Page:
The eurozone crisis, economic uncertainty and limited bank lending will continue to hit commercial property activity in the West Midlands for the rest of the year, according to a new report.
But investors are moving towards the prime end of the market, particularly in offices, meaning that average deal sizes have nearly doubled over the previous quarter.
Although investors are returning to the market in London and the south east, activity in the rest of the country continues to be restrained, according to Lambert Smith Hampton’s latest quarterly analysis of the market – UK Investment Transactions Q3.
The report also identifies a move away from traditional asset classes into other areas, particularly hotels and leisure.
Adam Ramshaw, associate director in the Birmingham office of LSH said: “The continuing uncertainties in the eurozone and the future of the UK economy have resulted in a decline in sentiment among property investors. Declining market sentiment means investors will continue to focus on the prime end of the market. The economic situation means investors are still cautious when it comes to either secondary assets or prime assets in less desirable locations.”
He added, “While the market is subdued, a lasting solution to the eurozone debt crisis would provide a much needed fillip, increasing confidence and acting to reduce some of the negative sentiment.
“We are seeing a move towards non-traditional areas of the market, such as leisure. A good example of this is Legal and General’s hotel portfolio acquisition which included Malmaison in Birmingham and Aprirose REI’s acquisition of the De Vere Village Hotel in Walsall.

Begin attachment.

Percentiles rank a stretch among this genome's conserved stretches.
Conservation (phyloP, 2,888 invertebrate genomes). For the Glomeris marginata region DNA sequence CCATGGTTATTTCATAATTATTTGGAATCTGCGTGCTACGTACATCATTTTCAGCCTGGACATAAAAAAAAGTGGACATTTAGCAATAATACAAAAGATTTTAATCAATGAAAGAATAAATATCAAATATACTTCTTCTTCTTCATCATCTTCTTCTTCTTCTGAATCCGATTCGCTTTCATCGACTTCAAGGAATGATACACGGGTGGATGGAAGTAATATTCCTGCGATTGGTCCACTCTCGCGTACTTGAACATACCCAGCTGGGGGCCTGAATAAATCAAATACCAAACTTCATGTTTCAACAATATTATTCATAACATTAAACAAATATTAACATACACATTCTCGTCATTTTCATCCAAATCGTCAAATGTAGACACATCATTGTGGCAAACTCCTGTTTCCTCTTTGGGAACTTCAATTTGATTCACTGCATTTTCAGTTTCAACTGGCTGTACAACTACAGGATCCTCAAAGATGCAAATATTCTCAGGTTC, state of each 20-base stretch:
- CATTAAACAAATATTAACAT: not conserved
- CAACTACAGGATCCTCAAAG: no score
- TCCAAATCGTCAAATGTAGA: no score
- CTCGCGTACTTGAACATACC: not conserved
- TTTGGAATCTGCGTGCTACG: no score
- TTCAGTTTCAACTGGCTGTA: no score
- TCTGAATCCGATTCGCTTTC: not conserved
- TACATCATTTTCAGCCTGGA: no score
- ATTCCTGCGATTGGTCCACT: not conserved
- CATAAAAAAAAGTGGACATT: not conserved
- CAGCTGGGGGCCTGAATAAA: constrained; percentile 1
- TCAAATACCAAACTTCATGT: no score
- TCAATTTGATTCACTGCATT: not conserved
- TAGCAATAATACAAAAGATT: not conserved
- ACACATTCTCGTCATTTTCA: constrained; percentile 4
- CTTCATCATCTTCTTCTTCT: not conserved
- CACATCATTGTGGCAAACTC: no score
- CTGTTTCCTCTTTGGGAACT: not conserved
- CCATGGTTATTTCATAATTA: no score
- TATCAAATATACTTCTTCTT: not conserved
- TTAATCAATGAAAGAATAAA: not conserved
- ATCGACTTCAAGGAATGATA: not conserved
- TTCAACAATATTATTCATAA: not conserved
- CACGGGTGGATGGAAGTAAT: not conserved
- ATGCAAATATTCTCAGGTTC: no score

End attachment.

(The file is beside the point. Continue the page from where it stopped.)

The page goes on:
“Another issue which continues to affect the market is the availability of debt.
“The lending parameters employed by banks remain tight, and while it is certainly possible to borrow money from the banks, it remains a more difficult prospect than before. New regulations coming in will also have an effect on the availability and cost of debt from banks, although it is conceivable that insurance companies could step in to fill some of the gap.”
But he added, “The good news is that new funders are entering the market and with the right advice, finance can still be found despite the reluctance of the banks.
“In addition, we are seeing investors return to the market in London and the south east, so we look forward to that sentiment spreading to the rest of the country.”